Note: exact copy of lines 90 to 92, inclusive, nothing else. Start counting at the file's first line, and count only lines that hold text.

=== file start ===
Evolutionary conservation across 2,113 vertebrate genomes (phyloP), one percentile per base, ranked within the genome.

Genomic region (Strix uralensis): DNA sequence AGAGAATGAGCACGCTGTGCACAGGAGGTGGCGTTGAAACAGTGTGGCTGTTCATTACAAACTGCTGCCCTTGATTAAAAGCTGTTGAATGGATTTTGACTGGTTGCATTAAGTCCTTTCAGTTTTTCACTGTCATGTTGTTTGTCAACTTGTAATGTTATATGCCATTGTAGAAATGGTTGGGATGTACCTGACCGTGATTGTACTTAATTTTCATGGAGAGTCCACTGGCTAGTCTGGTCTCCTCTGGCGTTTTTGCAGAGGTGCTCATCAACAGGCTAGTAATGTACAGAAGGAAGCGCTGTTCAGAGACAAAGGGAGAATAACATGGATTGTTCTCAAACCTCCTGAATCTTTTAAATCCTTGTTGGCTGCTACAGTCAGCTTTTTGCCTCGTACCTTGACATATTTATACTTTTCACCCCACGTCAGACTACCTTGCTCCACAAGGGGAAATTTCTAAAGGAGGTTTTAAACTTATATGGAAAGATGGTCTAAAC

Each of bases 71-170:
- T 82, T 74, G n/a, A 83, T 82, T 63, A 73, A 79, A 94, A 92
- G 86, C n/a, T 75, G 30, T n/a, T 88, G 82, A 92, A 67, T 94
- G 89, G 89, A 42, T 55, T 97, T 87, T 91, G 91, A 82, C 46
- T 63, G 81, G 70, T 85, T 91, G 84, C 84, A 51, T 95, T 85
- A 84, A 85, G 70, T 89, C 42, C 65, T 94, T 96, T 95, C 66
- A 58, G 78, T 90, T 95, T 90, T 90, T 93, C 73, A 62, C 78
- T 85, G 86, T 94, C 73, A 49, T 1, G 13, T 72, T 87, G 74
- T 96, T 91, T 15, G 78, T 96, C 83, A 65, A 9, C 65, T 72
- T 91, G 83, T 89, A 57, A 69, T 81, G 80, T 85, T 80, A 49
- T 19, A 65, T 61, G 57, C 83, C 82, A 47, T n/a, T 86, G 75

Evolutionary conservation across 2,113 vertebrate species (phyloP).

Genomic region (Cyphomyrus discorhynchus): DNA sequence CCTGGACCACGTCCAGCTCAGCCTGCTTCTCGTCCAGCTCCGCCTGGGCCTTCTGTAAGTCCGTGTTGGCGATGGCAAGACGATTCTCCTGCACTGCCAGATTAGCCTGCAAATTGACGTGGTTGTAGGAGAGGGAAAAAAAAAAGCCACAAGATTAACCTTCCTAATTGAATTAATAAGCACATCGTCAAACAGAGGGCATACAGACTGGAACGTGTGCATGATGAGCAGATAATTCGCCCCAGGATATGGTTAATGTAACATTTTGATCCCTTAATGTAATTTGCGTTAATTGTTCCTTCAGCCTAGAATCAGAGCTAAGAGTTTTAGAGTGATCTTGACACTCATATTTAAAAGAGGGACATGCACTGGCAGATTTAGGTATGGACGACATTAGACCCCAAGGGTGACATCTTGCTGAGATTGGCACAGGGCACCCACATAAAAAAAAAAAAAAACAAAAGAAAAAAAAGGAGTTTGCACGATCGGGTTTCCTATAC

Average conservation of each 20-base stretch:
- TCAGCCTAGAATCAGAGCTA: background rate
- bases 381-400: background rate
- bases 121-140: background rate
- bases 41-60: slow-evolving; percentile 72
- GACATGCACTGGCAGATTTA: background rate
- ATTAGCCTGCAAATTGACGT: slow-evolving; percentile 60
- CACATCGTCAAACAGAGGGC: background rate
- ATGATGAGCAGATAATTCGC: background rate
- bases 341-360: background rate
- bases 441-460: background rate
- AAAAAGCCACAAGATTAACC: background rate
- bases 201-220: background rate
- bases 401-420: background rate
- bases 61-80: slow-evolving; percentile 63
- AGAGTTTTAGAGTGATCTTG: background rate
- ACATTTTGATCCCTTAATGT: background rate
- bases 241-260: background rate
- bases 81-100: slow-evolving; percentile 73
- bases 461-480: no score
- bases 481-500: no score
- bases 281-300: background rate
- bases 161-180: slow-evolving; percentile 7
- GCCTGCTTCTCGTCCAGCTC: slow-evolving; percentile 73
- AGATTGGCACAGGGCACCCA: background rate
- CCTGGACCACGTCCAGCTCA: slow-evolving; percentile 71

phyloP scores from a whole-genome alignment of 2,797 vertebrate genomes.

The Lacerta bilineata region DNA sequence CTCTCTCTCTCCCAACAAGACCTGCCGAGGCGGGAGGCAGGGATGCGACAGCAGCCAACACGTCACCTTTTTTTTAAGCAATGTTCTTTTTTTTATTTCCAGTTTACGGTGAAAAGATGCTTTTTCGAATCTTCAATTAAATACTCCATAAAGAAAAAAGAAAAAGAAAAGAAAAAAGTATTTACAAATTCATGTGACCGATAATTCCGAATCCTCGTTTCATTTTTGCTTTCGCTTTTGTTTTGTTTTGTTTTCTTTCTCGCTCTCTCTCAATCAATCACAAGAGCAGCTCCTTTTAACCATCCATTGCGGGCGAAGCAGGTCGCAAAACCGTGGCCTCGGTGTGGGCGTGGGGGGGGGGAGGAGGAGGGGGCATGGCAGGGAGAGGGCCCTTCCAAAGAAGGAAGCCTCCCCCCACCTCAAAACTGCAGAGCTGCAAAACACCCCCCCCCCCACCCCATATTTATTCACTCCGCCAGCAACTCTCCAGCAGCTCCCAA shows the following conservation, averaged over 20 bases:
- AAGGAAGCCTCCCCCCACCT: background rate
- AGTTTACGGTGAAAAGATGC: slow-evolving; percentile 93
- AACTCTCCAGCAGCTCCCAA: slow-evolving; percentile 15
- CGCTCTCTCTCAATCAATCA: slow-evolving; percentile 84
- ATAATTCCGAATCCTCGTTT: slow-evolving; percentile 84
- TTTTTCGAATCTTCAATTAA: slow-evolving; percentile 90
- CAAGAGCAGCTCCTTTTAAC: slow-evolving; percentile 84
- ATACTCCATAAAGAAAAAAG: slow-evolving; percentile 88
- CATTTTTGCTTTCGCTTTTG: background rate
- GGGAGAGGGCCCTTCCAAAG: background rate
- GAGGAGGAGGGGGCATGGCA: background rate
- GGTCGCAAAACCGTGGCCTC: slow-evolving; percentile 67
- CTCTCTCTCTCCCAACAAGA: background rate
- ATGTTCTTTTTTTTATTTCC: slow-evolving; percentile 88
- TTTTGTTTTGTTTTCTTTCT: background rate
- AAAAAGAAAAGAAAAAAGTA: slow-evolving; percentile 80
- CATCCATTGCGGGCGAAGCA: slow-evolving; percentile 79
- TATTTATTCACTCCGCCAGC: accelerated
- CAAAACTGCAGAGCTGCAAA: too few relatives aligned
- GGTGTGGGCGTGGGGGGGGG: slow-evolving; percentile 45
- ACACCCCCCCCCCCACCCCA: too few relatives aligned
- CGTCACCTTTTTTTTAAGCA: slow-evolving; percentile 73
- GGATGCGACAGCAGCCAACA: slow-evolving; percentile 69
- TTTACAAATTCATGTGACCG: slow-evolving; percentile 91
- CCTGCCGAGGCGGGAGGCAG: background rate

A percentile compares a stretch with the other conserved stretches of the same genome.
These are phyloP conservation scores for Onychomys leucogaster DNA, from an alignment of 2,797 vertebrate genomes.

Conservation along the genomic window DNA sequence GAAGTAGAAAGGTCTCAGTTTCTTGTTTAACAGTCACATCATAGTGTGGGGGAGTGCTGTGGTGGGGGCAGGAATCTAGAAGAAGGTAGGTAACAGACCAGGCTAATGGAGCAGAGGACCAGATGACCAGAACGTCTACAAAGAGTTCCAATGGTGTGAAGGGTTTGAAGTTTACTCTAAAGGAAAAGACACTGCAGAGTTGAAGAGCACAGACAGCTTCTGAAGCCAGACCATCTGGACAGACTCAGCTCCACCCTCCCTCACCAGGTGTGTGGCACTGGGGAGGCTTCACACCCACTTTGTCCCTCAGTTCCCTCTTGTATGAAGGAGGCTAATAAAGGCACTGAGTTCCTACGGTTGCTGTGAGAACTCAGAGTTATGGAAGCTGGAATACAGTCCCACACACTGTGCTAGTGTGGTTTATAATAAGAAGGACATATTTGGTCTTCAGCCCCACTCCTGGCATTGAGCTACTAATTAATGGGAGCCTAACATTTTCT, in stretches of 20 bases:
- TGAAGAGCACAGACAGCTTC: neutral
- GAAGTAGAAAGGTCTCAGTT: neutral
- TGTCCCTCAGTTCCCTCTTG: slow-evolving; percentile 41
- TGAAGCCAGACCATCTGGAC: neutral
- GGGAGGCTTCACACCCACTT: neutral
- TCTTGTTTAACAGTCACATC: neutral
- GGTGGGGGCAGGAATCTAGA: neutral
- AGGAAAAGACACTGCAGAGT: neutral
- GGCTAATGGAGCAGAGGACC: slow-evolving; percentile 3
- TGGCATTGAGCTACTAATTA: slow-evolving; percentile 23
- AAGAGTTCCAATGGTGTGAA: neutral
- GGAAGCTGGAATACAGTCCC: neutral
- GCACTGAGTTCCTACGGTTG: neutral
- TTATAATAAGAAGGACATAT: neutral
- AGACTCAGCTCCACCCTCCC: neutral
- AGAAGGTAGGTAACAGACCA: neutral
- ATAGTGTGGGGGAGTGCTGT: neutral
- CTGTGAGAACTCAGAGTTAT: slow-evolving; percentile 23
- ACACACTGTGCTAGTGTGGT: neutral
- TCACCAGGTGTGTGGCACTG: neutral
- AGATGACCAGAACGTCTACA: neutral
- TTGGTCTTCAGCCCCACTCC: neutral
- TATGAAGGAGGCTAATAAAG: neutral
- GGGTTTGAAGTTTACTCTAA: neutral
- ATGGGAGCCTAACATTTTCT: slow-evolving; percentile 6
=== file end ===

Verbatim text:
- ACACACTGTGCTAGTGTGGT: neutral
- TCACCAGGTGTGTGGCACTG: neutral
- AGATGACCAGAACGTCTACA: neutral